We’re coming up on Thanksgiving, which usually is the year’s busiest travel weekend.
This year is different. With the COVID-19 pandemic raging out of control, the Centers for Disease Control and Prevention (CDC) is urging people not to travel. “Thanksgiving gatherings with family and friends are meaningful and fun but can increase the chances of getting or spreading COVID-19. The safest way to celebrate is to celebrate with people in your household,” according to CDC guidance on its website.
Many states are clamping down on travelers, urging them to quarantine. The governors of Washington, Oregon and California issued a joint travel advisory recommending a 14-day quarantine for returning residents or visitors.
“COVID-19 does not stop at state lines. As hospitals across the West are stretched to capacity, we must take steps to ensure travelers are not bringing this disease home with them,” said Oregon Gov. Kate Brown. “If you do not need to travel, you shouldn’t. This will be hard, especially with Thanksgiving around the corner. But the best way to keep your family safe is to stay close to home.”
California went a step further, instituting a partial lockdown (10 p.m.-5 a.m. curfew) in the hardest-hit counties, including Los Angeles County.
Even here in Alaska, many remote communities, from Dutch Harbor to Utqiagvik, require incoming travelers to quarantine for 14 days.
Updated rules for returning Alaska residents and out-of-state visitors for testing and quarantine are available at a special state website: www.alaskasafetravels.com.
Can you blame travelers for wanting to go to Hawaii? Alaska Air’s nonstops resume next week to Kona and Maui. Nonstop flights to Honolulu resume in December.
In fact, last week I was all set to go to Hawaii — just for a few days. So I went to Walgreens for a test. Hawaii will not accept just any test. Only tests from “trusted partners” are accepted. In Alaska, there are just four Walgreens locations in Anchorage that qualify.
After getting tested within 72 hours of my Hawaii-bound flight, I waited. And I waited. Unfortunately, the test results did not arrive in time for me to catch my flight and I had to cancel my trip.
In the meantime, Capstone Clinic just received its “trusted partner” designation from Hawaii. Capstone has three COVID testing locations for Hawaii travelers: one each in Anchorage, Wasilla and Kenai.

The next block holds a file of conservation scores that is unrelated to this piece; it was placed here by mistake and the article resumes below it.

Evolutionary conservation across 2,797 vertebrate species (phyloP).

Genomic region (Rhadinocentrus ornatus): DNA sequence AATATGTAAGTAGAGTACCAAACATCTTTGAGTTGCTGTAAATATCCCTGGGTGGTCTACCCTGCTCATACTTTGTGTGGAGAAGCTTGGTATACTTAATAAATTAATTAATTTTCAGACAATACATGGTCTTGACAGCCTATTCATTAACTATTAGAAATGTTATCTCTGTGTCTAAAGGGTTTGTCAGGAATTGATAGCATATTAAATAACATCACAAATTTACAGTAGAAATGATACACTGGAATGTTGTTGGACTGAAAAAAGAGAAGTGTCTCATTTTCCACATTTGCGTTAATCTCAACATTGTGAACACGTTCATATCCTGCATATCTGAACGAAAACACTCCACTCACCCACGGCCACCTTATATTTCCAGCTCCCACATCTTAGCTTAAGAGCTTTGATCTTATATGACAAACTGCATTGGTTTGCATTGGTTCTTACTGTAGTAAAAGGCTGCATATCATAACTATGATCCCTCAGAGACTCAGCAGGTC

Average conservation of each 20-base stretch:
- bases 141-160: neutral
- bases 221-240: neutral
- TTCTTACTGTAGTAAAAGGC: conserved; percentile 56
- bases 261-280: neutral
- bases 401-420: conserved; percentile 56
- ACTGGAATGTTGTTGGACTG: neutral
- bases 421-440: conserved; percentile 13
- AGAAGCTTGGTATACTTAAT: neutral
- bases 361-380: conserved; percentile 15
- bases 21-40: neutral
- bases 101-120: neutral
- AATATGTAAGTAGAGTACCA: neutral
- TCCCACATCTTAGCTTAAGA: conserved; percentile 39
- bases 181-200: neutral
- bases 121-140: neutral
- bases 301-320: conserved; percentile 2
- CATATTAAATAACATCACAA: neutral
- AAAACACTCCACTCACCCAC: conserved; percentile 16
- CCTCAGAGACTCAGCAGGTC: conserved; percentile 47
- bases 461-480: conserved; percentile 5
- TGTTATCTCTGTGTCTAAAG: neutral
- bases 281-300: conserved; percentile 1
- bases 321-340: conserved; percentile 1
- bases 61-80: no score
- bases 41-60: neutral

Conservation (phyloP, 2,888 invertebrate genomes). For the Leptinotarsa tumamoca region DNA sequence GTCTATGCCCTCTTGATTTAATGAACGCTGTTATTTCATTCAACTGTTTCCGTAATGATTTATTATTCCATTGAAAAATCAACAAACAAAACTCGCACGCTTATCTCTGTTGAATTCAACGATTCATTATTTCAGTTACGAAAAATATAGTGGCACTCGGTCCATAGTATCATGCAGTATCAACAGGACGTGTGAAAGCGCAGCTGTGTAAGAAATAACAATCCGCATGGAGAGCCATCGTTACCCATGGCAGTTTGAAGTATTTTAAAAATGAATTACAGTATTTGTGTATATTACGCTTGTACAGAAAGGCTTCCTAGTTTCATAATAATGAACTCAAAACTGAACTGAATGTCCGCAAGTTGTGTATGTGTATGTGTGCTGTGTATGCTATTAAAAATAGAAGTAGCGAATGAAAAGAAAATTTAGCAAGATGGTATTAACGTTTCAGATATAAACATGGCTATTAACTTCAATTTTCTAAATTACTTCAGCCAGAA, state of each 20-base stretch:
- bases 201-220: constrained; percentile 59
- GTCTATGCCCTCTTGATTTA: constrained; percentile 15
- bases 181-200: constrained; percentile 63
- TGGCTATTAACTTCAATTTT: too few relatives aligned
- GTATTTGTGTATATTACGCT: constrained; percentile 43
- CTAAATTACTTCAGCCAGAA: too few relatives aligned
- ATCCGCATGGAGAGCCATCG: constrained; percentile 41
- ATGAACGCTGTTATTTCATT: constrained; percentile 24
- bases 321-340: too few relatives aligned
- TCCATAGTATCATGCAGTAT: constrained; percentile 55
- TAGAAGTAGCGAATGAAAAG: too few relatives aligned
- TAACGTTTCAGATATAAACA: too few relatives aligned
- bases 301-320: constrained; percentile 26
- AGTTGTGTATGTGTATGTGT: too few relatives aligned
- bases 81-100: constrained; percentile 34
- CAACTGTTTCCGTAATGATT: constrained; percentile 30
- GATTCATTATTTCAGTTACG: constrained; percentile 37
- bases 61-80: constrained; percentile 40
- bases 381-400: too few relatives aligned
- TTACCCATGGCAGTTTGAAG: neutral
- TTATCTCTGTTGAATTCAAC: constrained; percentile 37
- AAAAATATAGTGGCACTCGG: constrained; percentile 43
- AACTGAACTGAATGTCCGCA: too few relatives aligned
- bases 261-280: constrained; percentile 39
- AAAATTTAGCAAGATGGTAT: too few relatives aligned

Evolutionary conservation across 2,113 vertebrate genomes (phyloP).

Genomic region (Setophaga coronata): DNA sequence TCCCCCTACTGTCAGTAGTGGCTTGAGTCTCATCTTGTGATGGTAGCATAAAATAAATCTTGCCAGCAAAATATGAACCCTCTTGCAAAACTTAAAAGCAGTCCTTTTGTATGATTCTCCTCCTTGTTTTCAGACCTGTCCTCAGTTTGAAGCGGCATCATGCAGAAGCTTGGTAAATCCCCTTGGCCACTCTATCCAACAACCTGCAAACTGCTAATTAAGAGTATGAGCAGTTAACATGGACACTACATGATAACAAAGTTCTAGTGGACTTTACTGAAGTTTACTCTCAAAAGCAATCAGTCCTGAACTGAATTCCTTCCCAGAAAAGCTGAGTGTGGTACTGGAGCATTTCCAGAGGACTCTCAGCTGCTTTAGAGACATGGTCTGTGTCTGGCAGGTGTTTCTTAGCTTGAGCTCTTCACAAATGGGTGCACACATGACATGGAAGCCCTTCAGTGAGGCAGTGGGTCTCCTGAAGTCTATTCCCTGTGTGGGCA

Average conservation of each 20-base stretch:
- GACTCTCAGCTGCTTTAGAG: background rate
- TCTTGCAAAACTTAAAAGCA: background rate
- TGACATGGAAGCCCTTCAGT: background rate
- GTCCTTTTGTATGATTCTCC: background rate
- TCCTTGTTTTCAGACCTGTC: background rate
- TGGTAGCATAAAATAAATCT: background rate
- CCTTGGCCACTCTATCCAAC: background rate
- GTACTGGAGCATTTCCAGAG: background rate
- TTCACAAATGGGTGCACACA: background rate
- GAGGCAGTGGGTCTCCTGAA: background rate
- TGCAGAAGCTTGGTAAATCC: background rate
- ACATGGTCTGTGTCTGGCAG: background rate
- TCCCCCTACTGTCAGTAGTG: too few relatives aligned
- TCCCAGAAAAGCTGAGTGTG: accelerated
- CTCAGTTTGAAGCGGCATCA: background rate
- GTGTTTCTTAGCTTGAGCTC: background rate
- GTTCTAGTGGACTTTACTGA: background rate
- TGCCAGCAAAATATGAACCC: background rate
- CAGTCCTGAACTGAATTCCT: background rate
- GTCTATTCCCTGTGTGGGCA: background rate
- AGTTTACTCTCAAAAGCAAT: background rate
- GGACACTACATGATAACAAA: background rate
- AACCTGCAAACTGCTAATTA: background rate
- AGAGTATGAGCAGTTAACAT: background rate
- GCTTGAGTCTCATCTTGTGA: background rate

Micky Boyer, Capstone’s Chief Operating Officer, said Hawaii’s health department had reached out to his staff during the summer about how to set up a testing protocol. “We thought they would include us when they re-opened in October,” he said. “But when we found they had a list with just a few locations, we did what it took to be added.”
Travelers now can go to Capstone within 72 hours of their Hawaii flight. “The average wait is about 35 hours,” said Boyer. “But many will receive their results within 24 hours.”
Two friends who are headed to Hawaii this weekend drove up to Capstone’s Anchorage location. They took their test at 11:10 a.m. on Wednesday and received the results at 4:05 p.m. on Thursday, a total of 29 hours.
Instead of sending test specimens to outside labs like Walgreens, Capstone works with a local lab, Beechtree Diagnostics.
“This Alaska-based lab has the rapid throughput capability for the COVID tests,” said Boyer.
Capstone will bill your insurance company for the test. If you don’t have insurance, Capstone will be reimbursed using CARES money. Travelers who come for a COVID test won’t have any out-of-pocket expenses.
If you’re concerned with airline cabins filling up (in spite of rising COVID-19 numbers), Delta announced it is keeping middle seats open on its flights through Mar. 30, 2021. That includes the carrier’s 737s between Anchorage and Seattle, as well as 757s on the Anchorage-Salt Lake flights and Anchorage-Minneapolis nonstops.
After 20 months, the Federal Aviation Administration (FAA) says the 737MAX is ready to fly. Following two tragic accidents, the planes were grounded worldwide while Boeing worked on fixes.
Alaska Airlines has ordered a bunch of the 737 MAX 9 model. Although the aircraft isn’t slated for service to Alaska right away, you’re likely to end up on one of the 737 MAX 9 modes if you’re a frequent flyer.
Before the 737 MAX begins flying paying customers, pilots have to be trained on the plane. Then proving runs are necessary to many airports to confirm navigation requirements. The 737 MAX 9 is scheduled to fly starting in March, 2021. According to Alaska Air’s website, the airline’s team plans to fly the plane more than 50 hours — and over 19,000 miles, as part of the pre-launch regimen.
“As a safety professional with decades of experience, including many years with the FAA, I’ve had the opportunity to stay very close to the FAA and Boeing through the grounding and recertification of the 737 MAX. I’m very confident with all the steps the FAA and Boeing have taken and the steps we’re taking at Alaska to prepare us to safely bring this aircraft into our fleet,” writes Max Tidwell, Alaska Air’s Vice President of Safety and Security.
Between the raging pandemic, the grounded airplanes and testing requirements, travelers have to jump through quite a few hoops before taking flight.
These crazy events might be a sign to just unpack your suitcase for awhile and enjoy a moment of thanks with your “bubble.” Save the big family gatherings for another time.